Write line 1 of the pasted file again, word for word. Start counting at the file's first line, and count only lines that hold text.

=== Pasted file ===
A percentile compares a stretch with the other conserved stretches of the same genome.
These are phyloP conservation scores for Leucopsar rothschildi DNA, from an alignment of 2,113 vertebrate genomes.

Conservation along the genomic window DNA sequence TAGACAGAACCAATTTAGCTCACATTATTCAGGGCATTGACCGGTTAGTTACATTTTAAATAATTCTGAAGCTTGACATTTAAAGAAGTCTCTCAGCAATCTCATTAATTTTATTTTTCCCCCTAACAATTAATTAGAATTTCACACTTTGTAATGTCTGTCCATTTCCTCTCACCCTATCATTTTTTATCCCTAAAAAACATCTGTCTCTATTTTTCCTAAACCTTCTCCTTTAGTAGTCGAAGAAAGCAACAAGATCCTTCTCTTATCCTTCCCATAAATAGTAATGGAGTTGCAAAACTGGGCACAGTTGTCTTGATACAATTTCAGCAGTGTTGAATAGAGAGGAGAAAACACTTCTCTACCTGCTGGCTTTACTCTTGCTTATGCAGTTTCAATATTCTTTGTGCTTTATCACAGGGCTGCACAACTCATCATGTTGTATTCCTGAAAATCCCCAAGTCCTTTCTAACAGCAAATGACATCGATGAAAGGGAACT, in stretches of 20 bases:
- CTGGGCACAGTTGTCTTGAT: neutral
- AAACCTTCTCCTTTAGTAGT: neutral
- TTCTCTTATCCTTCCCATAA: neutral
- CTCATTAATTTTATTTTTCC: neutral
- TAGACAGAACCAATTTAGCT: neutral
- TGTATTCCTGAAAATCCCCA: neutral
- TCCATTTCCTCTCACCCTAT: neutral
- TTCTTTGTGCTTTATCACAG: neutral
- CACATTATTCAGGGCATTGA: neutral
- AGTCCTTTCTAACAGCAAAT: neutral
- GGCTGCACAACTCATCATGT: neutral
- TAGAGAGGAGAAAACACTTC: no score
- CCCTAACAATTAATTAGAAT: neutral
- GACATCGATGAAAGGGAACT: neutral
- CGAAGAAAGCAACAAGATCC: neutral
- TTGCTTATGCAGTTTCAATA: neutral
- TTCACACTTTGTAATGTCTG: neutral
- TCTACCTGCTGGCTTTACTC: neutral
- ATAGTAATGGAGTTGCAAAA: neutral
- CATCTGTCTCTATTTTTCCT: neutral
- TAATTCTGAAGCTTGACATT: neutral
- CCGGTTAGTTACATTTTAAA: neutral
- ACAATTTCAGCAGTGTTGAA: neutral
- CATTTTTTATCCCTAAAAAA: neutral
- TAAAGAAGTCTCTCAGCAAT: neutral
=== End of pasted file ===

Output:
A percentile compares a stretch with the other conserved stretches of the same genome.